Tampa, FL, USA     msalo@verizon.net

3. When did you have your TBI? At what age?

April 7, 1982      Age 11

4. How did your TBI occur?

Bike/motor vehicle accident

5. When did you (or someone) first realize you had a problem?

Immediately. I was medivacked to Children’s Hospital of the Kings Daughters in Norfolk, Virginia

6. What kind of emergency treatment, if any, did you have?
(e.g., surgery,

tracheotomy, G-peg)

I had an intracranial pressure monitor and I assume some other tubes. The divot in my head is still visible after all these years when the hair is cut very short.

7. Were you in a coma? If so, how long?

I was officially in a coma for something like 53 days. I was brought home on Day 49, but I had been in pediatric ICU for 14 days.

8. Did you do rehab? What kind of rehab (i.e., In-patient or Out-patient and Occupational, Physical, Speech, Other)?
How long were you in rehab?

I did most of the recovery at home. I was tutored by a 5th grade teacher over summer, and I progressed through Catholic primary school. I had some speech therapy at public school. I had help from vocational rehabilitation to get training leading to a job.

9. What problems or disabilities, if any, resulted from your TBI?
(e.g., balance, perception, personality, etc.)

Fortunately, I had been brilliant as a child, and much of the brilliance continued. There were memory problems, I guess, as well as balance problems and the need to re-master skills from traumatic amnesia. I read more online. I’ve been excited about the Internet from my days in college – even before then. I had been excited about my Apple 2c with a 300-baud modem, which allowed me to communicate to others through asynchronous communications.

10. How has your life changed? Is it better? Is it worse?

I adapted. I chose easier courses, changed majors at the university, graduated with an undergraduate degree in Religious Studies, and continued to get my Master’s Degree in Library and Information Science. There are still situations where I can get overwhelmed, I suppose.

11. What do you miss the most from your pre-TBI life?

I don’t really have much memory of my pre-TBI life. I have only vague, fleeting memories of childhood.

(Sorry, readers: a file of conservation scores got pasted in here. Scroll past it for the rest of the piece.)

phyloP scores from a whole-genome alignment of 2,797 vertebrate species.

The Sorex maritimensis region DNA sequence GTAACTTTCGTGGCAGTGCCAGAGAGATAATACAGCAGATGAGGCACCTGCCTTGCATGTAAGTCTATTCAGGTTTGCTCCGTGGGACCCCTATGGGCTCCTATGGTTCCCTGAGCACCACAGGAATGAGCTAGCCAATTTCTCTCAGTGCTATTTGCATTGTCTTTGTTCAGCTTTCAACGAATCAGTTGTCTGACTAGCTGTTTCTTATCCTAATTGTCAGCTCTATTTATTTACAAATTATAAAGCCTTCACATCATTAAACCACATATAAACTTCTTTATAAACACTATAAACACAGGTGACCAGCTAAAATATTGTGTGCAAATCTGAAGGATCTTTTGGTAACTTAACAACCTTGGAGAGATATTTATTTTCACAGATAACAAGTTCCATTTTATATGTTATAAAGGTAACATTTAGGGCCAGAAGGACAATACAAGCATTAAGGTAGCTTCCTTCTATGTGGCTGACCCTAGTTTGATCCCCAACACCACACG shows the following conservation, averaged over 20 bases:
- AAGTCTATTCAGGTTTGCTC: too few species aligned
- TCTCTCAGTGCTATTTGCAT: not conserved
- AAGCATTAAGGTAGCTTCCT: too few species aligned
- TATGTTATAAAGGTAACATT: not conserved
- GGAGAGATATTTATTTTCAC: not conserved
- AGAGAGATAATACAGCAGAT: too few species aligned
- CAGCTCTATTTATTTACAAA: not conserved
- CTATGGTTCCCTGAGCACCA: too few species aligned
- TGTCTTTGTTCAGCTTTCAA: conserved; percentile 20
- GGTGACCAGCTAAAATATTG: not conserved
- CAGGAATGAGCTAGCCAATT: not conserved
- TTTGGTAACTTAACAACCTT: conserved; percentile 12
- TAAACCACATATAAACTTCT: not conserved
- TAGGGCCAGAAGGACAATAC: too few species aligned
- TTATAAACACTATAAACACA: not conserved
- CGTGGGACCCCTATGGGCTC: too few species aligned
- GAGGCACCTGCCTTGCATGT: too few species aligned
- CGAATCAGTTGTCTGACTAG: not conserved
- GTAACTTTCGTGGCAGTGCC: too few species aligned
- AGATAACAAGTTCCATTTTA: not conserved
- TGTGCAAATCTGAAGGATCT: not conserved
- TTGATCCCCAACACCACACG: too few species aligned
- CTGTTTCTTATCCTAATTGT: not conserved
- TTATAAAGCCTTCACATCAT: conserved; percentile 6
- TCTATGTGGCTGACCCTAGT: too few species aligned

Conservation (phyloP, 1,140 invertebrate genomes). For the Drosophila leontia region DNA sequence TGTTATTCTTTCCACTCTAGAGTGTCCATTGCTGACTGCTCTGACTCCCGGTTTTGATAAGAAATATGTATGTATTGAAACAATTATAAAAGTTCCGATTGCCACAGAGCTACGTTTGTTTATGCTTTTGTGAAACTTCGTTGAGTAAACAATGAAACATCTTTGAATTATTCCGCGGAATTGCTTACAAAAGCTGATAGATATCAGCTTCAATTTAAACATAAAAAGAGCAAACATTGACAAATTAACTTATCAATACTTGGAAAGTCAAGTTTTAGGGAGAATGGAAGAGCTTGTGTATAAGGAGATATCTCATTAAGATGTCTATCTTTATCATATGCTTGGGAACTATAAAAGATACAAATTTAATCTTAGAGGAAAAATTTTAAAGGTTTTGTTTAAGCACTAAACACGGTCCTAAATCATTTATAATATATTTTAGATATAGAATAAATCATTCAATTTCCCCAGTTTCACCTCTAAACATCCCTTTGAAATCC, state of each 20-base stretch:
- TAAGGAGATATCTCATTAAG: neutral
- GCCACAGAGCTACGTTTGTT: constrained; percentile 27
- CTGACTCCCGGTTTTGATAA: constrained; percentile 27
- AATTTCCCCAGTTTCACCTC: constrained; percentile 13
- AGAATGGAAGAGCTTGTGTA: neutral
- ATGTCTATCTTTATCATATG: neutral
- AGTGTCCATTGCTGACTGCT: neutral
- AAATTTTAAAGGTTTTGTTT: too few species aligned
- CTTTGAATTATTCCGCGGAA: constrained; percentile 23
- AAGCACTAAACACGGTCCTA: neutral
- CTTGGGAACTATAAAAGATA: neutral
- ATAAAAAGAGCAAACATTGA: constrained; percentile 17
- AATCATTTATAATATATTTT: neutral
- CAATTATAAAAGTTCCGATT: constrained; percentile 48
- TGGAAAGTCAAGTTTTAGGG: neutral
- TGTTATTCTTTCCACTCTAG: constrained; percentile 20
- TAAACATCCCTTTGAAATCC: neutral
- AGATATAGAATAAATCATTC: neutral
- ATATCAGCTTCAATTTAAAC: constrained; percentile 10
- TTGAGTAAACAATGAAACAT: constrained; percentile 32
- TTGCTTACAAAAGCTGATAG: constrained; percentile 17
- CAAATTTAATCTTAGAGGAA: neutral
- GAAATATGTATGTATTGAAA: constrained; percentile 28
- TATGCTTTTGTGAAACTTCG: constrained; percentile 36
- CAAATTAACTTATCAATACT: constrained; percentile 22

12. What do you enjoy most in your post-TBI life?

I like having fun. I like going to EPCOT and Disney World. I enjoy being around other happy people.

13. What do you like least about your TBI?

I’ve been different from others, but I didn’t really understanding how different from others I was. I just knew that things were not as easy for me. I have adapted by not driving, after an accident at age 19 or so.

14. Has anything helped you to accept your TBI?

My father is in AA. He exposed me to the Serenity Prayer: “God, grant me the serenity to accept the things I cannot change, courage to change the things I can, and wisdom to know the difference.”

15. Has your injury affected your home life and relationships and, if so, how?

From childhood, there is no comparison. Fortunately, I met a woman who would later become my wife. She has been very beneficial to me and my experiences.

16. Has your social life been altered or changed and, if so, how?

Again, childhood and adulthood are largely incomparable, but I’d venture to say that as a financially minded individual, I don’t spend a lot of money on alcohol or cigarettes. We have a pretty happy life, even if not much time is spent out drinking with fellas, or whatever. Other usual socialization patterns exist.

17. Who is your main caregiver? Do you understand what it takes to be a caregiver?

My mother, then my wife. My wife is not so much of a caregiver as a partner, but she does drive.

18. What are your future plans? What do you expect/hope to be doing ten years from now?

It’d be very nice if I were somehow able to get something going where I work at the VA Hospital – doing something to help others with computers and expanding awareness. But, I’m happy enough continuing to work with computers, getting them ready for issuance to providers.

19. What advice would you offer to other TBI survivors

Keep on progressing. Life gets better if you allow it to get better. Most people probably want to see you succeed. Some bosses might not have patience, but your progress is more important. Do not compare yourself to peers who are doing more than you are. Compare yourself to where you have been. Appreciate what you have overcome to get where you are.

20. Do you have any other comments that you would like to add?

So many things. Realize that you are not alone. Realize that others have had similar journeys. Realize that others probably would like to see you succeed. Your success builds collective good will, and helps people feel better.  http://martysalo.wordpress.com/ is a website I maintain. I have some TBI-related stuff there as well.051614 Salo, Marty Photo 2 for Interview

 

Thank you, Marty, for taking part in this interview. I hope that your experience will offer some hope, comfort, and inspiration to my readers.

(Disclaimer: The views or opinions in this post are solely that of the interviewee.)

 

If you would like to be a part of the SPEAK OUT! project, please go to TBI Survivor Interview Questionnaire for a copy of the questions and the release form.